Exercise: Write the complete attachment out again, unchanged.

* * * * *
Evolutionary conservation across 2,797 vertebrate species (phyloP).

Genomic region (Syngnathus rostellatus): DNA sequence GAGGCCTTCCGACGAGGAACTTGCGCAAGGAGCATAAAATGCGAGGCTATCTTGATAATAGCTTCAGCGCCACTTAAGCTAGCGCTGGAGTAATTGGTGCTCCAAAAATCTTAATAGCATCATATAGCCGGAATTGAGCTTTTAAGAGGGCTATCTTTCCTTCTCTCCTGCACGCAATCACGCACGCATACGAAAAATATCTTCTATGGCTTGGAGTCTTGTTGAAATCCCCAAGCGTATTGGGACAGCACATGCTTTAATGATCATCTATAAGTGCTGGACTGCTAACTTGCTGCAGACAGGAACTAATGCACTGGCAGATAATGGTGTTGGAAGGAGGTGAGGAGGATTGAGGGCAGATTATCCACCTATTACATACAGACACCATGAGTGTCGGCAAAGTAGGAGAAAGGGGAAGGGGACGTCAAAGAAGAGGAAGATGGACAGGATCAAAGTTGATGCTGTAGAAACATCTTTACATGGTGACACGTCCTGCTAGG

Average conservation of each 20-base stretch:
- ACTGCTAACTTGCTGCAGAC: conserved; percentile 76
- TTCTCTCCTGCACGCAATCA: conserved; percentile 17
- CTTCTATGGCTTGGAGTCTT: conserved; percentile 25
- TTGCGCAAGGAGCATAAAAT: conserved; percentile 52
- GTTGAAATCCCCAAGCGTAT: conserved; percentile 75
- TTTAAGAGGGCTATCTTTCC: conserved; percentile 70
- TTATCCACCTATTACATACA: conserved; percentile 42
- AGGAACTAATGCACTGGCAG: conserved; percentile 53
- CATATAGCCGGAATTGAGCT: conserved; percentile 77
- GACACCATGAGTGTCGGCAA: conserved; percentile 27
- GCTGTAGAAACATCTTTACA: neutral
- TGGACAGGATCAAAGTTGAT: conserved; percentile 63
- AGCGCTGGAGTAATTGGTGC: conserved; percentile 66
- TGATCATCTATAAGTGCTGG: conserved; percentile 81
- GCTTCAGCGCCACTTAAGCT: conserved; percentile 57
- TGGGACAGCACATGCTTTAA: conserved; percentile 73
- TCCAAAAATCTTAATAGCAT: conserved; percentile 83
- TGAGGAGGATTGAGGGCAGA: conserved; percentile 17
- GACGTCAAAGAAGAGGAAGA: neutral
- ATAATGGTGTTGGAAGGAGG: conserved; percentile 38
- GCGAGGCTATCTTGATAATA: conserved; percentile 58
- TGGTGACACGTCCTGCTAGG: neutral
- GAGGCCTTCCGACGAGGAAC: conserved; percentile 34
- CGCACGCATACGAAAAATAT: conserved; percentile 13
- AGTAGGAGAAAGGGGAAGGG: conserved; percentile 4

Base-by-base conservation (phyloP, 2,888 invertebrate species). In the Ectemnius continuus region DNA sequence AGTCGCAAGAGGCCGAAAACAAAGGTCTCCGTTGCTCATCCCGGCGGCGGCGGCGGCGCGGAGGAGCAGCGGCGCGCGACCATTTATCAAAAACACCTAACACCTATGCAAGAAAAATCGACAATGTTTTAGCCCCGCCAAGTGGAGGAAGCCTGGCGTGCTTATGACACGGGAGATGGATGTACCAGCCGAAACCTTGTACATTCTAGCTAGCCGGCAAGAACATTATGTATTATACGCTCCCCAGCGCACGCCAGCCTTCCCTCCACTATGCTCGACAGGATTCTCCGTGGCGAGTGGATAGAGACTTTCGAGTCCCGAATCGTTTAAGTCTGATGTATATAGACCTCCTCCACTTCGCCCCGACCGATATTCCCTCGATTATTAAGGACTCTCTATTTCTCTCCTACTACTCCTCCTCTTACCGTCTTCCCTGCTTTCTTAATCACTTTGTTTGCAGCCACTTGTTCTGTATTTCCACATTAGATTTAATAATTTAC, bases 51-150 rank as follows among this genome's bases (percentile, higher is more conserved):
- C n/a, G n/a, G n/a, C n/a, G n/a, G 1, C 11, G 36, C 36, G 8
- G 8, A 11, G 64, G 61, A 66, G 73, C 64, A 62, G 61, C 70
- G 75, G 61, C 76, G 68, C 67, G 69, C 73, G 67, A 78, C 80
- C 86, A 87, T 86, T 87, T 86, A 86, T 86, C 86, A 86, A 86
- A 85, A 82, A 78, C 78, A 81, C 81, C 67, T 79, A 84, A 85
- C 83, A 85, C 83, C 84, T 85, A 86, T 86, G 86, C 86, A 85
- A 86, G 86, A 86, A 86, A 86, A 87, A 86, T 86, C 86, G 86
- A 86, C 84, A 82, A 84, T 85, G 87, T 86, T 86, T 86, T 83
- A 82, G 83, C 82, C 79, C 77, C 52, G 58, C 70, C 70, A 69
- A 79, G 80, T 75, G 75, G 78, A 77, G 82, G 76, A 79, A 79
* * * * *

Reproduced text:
Evolutionary conservation across 2,797 vertebrate species (phyloP).

Genomic region (Syngnathus rostellatus): DNA sequence GAGGCCTTCCGACGAGGAACTTGCGCAAGGAGCATAAAATGCGAGGCTATCTTGATAATAGCTTCAGCGCCACTTAAGCTAGCGCTGGAGTAATTGGTGCTCCAAAAATCTTAATAGCATCATATAGCCGGAATTGAGCTTTTAAGAGGGCTATCTTTCCTTCTCTCCTGCACGCAATCACGCACGCATACGAAAAATATCTTCTATGGCTTGGAGTCTTGTTGAAATCCCCAAGCGTATTGGGACAGCACATGCTTTAATGATCATCTATAAGTGCTGGACTGCTAACTTGCTGCAGACAGGAACTAATGCACTGGCAGATAATGGTGTTGGAAGGAGGTGAGGAGGATTGAGGGCAGATTATCCACCTATTACATACAGACACCATGAGTGTCGGCAAAGTAGGAGAAAGGGGAAGGGGACGTCAAAGAAGAGGAAGATGGACAGGATCAAAGTTGATGCTGTAGAAACATCTTTACATGGTGACACGTCCTGCTAGG

Average conservation of each 20-base stretch:
- ACTGCTAACTTGCTGCAGAC: conserved; percentile 76
- TTCTCTCCTGCACGCAATCA: conserved; percentile 17
- CTTCTATGGCTTGGAGTCTT: conserved; percentile 25
- TTGCGCAAGGAGCATAAAAT: conserved; percentile 52
- GTTGAAATCCCCAAGCGTAT: conserved; percentile 75
- TTTAAGAGGGCTATCTTTCC: conserved; percentile 70
- TTATCCACCTATTACATACA: conserved; percentile 42
- AGGAACTAATGCACTGGCAG: conserved; percentile 53
- CATATAGCCGGAATTGAGCT: conserved; percentile 77
- GACACCATGAGTGTCGGCAA: conserved; percentile 27
- GCTGTAGAAACATCTTTACA: neutral
- TGGACAGGATCAAAGTTGAT: conserved; percentile 63
- AGCGCTGGAGTAATTGGTGC: conserved; percentile 66
- TGATCATCTATAAGTGCTGG: conserved; percentile 81
- GCTTCAGCGCCACTTAAGCT: conserved; percentile 57
- TGGGACAGCACATGCTTTAA: conserved; percentile 73
- TCCAAAAATCTTAATAGCAT: conserved; percentile 83
- TGAGGAGGATTGAGGGCAGA: conserved; percentile 17
- GACGTCAAAGAAGAGGAAGA: neutral
- ATAATGGTGTTGGAAGGAGG: conserved; percentile 38
- GCGAGGCTATCTTGATAATA: conserved; percentile 58
- TGGTGACACGTCCTGCTAGG: neutral
- GAGGCCTTCCGACGAGGAAC: conserved; percentile 34
- CGCACGCATACGAAAAATAT: conserved; percentile 13
- AGTAGGAGAAAGGGGAAGGG: conserved; percentile 4

Base-by-base conservation (phyloP, 2,888 invertebrate species). In the Ectemnius continuus region DNA sequence AGTCGCAAGAGGCCGAAAACAAAGGTCTCCGTTGCTCATCCCGGCGGCGGCGGCGGCGCGGAGGAGCAGCGGCGCGCGACCATTTATCAAAAACACCTAACACCTATGCAAGAAAAATCGACAATGTTTTAGCCCCGCCAAGTGGAGGAAGCCTGGCGTGCTTATGACACGGGAGATGGATGTACCAGCCGAAACCTTGTACATTCTAGCTAGCCGGCAAGAACATTATGTATTATACGCTCCCCAGCGCACGCCAGCCTTCCCTCCACTATGCTCGACAGGATTCTCCGTGGCGAGTGGATAGAGACTTTCGAGTCCCGAATCGTTTAAGTCTGATGTATATAGACCTCCTCCACTTCGCCCCGACCGATATTCCCTCGATTATTAAGGACTCTCTATTTCTCTCCTACTACTCCTCCTCTTACCGTCTTCCCTGCTTTCTTAATCACTTTGTTTGCAGCCACTTGTTCTGTATTTCCACATTAGATTTAATAATTTAC, bases 51-150 rank as follows among this genome's bases (percentile, higher is more conserved):
- C n/a, G n/a, G n/a, C n/a, G n/a, G 1, C 11, G 36, C 36, G 8
- G 8, A 11, G 64, G 61, A 66, G 73, C 64, A 62, G 61, C 70
- G 75, G 61, C 76, G 68, C 67, G 69, C 73, G 67, A 78, C 80
- C 86, A 87, T 86, T 87, T 86, A 86, T 86, C 86, A 86, A 86
- A 85, A 82, A 78, C 78, A 81, C 81, C 67, T 79, A 84, A 85
- C 83, A 85, C 83, C 84, T 85, A 86, T 86, G 86, C 86, A 85
- A 86, G 86, A 86, A 86, A 86, A 87, A 86, T 86, C 86, G 86
- A 86, C 84, A 82, A 84, T 85, G 87, T 86, T 86, T 86, T 83
- A 82, G 83, C 82, C 79, C 77, C 52, G 58, C 70, C 70, A 69
- A 79, G 80, T 75, G 75, G 78, A 77, G 82, G 76, A 79, A 79